Hitoshi Takizawa
Professor (Director)


Hematopoiesis is one of stem cell-sustained somatic organ systems in which billion of blood cells are being formed per day throughout lifetime of an individual. Blood homeostasis is maintained by very rare population of hematopoietc stem cells (HSCs) that slowly self-renew and multi-lineage differentiate into functionally mature blood cells via rapid dividing lineage intermediate progenitors. The special HSC identity is conserved in a specialized microenvironment in the bone marrow (BM), often referred to as "BM niche" that supply pivotal factors for HSC maintenance.

Please also watch my you tube video.

Our projects to understand physiology and phathophysiology of hematopoietic stem cells are subdivided into the following three specific aims:


1.) Studying normal and malignant human HSC and niche by using novel humanized mice with engineered human bone organ

While genetic engineering of animal models have allowed to uncover many vital factors that regulate self-renewal and differentiation of HSCs, little is known about the cellular and molecular components of the human BM niche.

    In this project, we take a developmental tissue engineering approach that allows to ex vivo generate a human cartilage template (ossicle) with human adult BM-derived mesenchymal stromal cells (MSCs), and to in vivo develop human bone organs, through endochondral ossification (Scotti, Piccinini, Takizawa, et. al., PNAS 2013). To study human Transplantable human bone organ.jpgBM niche homeostasis and pathology, we aim to generate the ossicles from normal and malignant human BM-MSCs, and dissect cellular and molecular BM niche components by reengineering the ossicles via genetic manipulation of MSCs. This transplantable, reengineerable human bone organ unit will serve a versatile platform not only to understand human BM niche homeostasis and disease, but also to preclinically test newly developed drugs or develop new therapy.



2.) Impact of inflammation on HSC function and malignant transformation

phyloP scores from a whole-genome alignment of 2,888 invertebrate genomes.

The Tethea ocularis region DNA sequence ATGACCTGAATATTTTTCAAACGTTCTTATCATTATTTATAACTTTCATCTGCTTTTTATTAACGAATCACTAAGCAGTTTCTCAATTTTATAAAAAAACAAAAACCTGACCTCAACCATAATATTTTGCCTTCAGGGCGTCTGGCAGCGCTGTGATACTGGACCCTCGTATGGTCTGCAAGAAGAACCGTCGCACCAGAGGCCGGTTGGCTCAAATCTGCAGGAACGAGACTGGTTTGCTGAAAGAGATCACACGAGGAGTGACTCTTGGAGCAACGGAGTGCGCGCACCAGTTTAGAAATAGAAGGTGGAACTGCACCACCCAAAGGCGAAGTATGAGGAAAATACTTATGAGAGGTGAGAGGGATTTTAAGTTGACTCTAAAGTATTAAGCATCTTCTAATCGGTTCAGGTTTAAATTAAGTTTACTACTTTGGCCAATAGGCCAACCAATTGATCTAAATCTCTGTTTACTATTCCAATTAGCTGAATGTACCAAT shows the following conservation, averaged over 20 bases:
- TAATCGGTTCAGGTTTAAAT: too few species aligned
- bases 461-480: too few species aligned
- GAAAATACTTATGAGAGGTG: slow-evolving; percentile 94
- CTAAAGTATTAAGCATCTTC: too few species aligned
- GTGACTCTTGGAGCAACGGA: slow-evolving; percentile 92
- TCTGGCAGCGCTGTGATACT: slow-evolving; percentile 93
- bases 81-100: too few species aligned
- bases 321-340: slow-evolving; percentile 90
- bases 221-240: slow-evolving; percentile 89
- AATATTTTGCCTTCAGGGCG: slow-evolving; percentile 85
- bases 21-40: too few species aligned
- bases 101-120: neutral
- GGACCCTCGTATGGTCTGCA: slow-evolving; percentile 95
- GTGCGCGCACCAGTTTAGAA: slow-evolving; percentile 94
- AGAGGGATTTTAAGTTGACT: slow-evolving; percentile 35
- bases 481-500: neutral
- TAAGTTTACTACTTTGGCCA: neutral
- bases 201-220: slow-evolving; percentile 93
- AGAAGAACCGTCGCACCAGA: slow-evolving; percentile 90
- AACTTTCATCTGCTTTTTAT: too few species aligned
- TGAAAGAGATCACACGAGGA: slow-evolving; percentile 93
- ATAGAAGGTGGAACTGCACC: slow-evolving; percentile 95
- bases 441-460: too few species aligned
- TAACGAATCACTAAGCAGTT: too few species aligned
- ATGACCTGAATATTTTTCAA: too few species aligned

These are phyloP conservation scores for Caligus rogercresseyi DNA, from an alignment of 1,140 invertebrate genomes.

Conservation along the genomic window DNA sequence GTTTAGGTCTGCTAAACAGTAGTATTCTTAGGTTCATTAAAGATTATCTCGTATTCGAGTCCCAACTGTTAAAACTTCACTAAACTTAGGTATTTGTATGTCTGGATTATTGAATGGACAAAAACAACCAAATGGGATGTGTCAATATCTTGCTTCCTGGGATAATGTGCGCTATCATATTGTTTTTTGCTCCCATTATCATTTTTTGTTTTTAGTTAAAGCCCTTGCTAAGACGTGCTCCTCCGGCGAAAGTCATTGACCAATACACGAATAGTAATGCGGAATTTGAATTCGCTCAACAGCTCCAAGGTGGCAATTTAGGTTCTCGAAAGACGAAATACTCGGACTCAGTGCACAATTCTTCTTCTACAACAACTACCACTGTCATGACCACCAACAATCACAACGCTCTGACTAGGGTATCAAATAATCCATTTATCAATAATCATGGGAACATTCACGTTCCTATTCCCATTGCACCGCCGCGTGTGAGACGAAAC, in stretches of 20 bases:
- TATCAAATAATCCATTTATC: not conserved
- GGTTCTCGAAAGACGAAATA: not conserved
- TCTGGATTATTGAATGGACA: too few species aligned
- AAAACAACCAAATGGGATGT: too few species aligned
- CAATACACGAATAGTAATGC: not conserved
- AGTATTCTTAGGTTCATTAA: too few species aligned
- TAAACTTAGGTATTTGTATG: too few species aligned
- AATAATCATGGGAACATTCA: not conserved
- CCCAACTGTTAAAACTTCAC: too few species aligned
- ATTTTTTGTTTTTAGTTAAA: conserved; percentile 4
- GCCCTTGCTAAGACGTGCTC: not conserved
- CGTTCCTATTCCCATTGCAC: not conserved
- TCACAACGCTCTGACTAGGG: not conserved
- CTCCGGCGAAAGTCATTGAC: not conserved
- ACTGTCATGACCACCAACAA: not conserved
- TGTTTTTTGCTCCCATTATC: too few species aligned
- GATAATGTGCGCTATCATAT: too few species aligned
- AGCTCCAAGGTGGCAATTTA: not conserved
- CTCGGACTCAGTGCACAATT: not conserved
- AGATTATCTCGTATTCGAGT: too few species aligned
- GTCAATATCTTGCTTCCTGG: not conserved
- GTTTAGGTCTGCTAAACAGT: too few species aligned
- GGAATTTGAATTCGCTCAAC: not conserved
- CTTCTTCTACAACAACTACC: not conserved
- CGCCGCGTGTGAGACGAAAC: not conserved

Upon hematopoietic challenges such as infection, inflammation, short-lived immune effector cells are rapidly consumed at the site of hematopoietic demand, and need to be replenished by HSCs in bone marrow (BM) eventually. A fundamental question is how the hematopoietic demand is sensed and translated into enhanced hematopoiesis by distal BM resident HSC.

HPCS response to infection.jpg   In this project, we aim to tackle this question by using mouse models in which acute or chronic inflammation is induced upon bacterial infection or autoimmunity. For the infection model, we have recapitulated systemic infection by injecting lipopolysaccharide (LPS) that composes cell wall of gram negative bacteria and is recognized by a cognate immune senser, Toll-like receptor (TLR)-4. Preliminary results have demonstrated that systemic application of LPS directly activates TLR4 in HSCs and decreased their competitive fitness through increased division and DNA damage responses. These findings indicate pathogen recognition receptor-mediated demand-sensing mechanism in HSC, and propose possibility of how chronic inflammation increases risk for development of malignant HSC disorders as observed in the population-based studies and animal models. We have extended these findings to study how HSC function is affected by other inflammatory conditions, and have also been interested in testing the impact of chronic inflammation on leukemogenesis by using different leukemic mouse models.

Endo PRR ligands.jpg



3.) Understanding of ageing-associated changes in HSC behaviour and their microenvironment

Ageing of hemato-lymphoid system is characterized by thymic involution, expansion of memory B and T cell pool, narrowed spectrum of acquired immune receptors, favored myelopoiesis at the expense of lymphopoiesis, clonal hematopoiesis, all of which together Inflamm-ageing.jpglead to increased susceptibility to infection, and increased risk of myeloid blood cancer. Some of these ageing phenotypes are attributed from functional changes of HSCs, including decreased self-renewal, myeloid biased lineage output, and accumulation of genetic ablations. Here we set out to ask the question how relatively intrinsic and extrinsic changes affect HSC functionality during ageing, with main focus on HSC divisional behavior, as it has been suggested that there is a correlation between stem cell division and risk of cancer.